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Dublin: 0 °C Monday 18 November, 2019
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Have you had alcohol delivered to your home? You may have broken the law

If you paid by cash upon delivery, that is.

Image: PA Images

THE ISSUE OF alcohol home deliveries was raised in the Dáil recently, among growing concerns under 18s are using the method to get access to alcohol.

It’s not illegal to have alcohol delivered to your house from an off licence or shop, but paying for it with cash upon delivery might be.

In general, when ordering alcohol a person must pay on the premises or via a credit card online or over the phone.

However, a recent DPP ruling has questioned this. Hugh Greaves, coordinator of the Ballymun Local Drugs Task Force, said the Dublin North West Area Joint Policing Sub-Committee is seeking a review of a decision which found that paying with cash on delivery isn’t illegal.

Greaves told TheJournal.ie: “There needs to be a clear understanding of the law.” He said the Public Health (Alcohol) Bill, due to be published this summer, should look into the issue.

TD Róisín Shortall asked Justice Minister Frances Fitzgerald about the subject recently, saying it comes up regularly at drugs task force meetings and local residents meetings.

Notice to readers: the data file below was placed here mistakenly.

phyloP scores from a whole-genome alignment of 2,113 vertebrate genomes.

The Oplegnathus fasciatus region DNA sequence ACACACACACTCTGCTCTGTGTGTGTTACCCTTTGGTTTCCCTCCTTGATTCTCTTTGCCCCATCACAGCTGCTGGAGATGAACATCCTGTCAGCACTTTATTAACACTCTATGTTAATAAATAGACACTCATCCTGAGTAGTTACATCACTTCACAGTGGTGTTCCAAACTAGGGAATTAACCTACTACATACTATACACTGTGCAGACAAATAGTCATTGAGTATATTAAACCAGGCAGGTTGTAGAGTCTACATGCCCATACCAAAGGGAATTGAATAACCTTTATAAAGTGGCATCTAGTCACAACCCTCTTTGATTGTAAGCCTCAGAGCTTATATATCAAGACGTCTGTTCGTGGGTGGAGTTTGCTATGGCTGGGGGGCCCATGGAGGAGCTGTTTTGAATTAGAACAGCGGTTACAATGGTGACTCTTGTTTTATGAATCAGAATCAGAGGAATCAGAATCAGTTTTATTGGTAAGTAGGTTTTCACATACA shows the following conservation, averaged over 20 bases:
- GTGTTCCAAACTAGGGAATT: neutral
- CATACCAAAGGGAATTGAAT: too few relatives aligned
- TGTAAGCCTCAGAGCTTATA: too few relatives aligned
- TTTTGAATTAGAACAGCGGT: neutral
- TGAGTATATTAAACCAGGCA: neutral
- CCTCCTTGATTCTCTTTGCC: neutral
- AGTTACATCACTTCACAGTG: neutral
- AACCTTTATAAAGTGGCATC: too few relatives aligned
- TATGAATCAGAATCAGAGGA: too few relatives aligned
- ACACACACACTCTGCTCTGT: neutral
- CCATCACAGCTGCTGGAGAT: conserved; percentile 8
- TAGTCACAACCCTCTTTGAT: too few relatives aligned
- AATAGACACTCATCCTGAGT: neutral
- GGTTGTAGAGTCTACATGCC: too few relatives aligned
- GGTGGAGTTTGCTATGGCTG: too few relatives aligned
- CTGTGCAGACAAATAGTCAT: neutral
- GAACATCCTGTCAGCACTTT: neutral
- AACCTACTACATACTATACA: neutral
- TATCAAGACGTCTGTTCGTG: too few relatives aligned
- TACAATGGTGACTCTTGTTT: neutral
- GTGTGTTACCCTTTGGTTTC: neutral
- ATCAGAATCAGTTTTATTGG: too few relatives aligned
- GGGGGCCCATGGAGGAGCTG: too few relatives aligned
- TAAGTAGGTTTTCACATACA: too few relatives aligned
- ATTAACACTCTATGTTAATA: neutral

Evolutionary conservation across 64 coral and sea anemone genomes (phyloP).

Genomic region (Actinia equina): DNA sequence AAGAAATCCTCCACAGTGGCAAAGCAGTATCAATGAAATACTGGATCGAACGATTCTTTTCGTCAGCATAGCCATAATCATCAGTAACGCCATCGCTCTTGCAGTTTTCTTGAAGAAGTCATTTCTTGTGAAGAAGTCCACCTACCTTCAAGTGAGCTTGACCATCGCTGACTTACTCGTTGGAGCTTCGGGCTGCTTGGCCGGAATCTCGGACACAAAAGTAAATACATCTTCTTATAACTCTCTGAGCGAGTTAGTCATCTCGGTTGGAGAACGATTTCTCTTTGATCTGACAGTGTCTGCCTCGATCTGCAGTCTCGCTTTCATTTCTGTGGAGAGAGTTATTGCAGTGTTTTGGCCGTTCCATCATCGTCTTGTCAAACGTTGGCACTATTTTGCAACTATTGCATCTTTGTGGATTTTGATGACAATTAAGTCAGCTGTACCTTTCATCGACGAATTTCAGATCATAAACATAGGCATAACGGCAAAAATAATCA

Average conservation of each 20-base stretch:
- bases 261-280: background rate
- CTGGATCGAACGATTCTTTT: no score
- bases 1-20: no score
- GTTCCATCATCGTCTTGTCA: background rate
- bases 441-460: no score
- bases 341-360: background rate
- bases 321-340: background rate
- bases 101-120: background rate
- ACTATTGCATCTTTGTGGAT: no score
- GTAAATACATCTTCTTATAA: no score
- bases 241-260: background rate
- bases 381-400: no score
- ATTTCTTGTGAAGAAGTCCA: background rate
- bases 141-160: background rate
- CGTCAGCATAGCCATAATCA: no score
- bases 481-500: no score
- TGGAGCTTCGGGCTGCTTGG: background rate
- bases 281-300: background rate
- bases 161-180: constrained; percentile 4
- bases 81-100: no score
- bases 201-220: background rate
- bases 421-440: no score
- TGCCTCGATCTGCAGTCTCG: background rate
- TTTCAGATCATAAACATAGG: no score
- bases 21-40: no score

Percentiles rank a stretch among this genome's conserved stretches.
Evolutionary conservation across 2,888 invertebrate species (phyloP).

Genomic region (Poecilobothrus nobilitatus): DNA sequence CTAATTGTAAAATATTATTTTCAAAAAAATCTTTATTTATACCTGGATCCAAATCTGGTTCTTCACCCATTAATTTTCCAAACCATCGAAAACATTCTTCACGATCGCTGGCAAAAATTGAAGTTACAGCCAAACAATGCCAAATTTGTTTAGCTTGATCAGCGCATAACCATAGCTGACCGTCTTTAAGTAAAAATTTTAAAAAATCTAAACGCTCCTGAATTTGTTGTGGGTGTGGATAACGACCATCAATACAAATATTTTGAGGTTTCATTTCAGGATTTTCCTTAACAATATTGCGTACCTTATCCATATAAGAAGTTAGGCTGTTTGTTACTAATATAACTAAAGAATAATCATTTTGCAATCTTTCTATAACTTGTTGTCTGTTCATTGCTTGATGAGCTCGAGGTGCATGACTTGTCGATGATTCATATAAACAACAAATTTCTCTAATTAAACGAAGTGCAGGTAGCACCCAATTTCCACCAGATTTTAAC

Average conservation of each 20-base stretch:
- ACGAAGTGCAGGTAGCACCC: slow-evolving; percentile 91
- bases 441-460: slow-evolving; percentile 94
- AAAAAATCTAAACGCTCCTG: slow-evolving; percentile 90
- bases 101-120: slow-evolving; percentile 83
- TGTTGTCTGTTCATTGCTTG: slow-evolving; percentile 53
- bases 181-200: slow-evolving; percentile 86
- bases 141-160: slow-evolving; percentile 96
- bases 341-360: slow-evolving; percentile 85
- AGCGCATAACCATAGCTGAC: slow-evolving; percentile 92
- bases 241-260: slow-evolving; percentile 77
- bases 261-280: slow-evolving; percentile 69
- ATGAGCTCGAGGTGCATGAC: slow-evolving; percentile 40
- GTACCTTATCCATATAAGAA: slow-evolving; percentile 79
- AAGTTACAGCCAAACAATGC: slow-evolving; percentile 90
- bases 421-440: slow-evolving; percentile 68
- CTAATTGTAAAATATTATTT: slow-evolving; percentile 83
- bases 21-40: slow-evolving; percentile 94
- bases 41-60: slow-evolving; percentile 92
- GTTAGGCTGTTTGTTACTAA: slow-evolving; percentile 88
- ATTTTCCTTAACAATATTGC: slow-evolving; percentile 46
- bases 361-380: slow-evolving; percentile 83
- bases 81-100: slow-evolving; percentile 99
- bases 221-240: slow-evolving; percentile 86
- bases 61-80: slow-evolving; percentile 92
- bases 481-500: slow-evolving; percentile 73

Shortall told us that anecdotally she has heard many young people gain access to alcohol this way – sometimes by older people buying it, and other times by making the purchase themselves.

“If some delivery guy comes he’s not going to be checking ID,” Shortall stated, adding: “Young people themselves are ringing up the local off licence and they’re just paying for [alcohol] in cash.”
My understanding is that a shop is not allowed to take cash on delivery, the transaction has to take place at the actual off licence.

The Dublin North West TD said she has been pursuing the issue with gardaí in her constituency for some time and is trying to get them to do test purchasing.

Binge drinking costs UK £4.9BN Source: Dominic Lipinski/PA Images

Shortall noted there is “a lack of clarity among gardaí in relation to their powers” in this regard.

She said the issue has been “largely ignored by the authorities in my view”, noting: “It’s below the radar and not getting the attention it deserves.”

Shortall said one of the most common complaints from residents at community meetings are about anti-social behaviour in housing estates – a lot of which is related to alcohol.

The independent TD said that it “took a very long time to put in place protocols” that allowed gardaí to use underage people to carry out test purchases of alcohol in off licences, but thinks adults should be used in this instance to catch people who are illegally accepting cash for delivering alcohol to people’s homes.

Drugs Taskforce Awareness Campaigns Róisín Shortall Source: Laura Hutton/Photocall Ireland

If found guilty of facilitating illegal purchases, Shortall said off licences and shops face “fines in first instance, then more severe penalties”.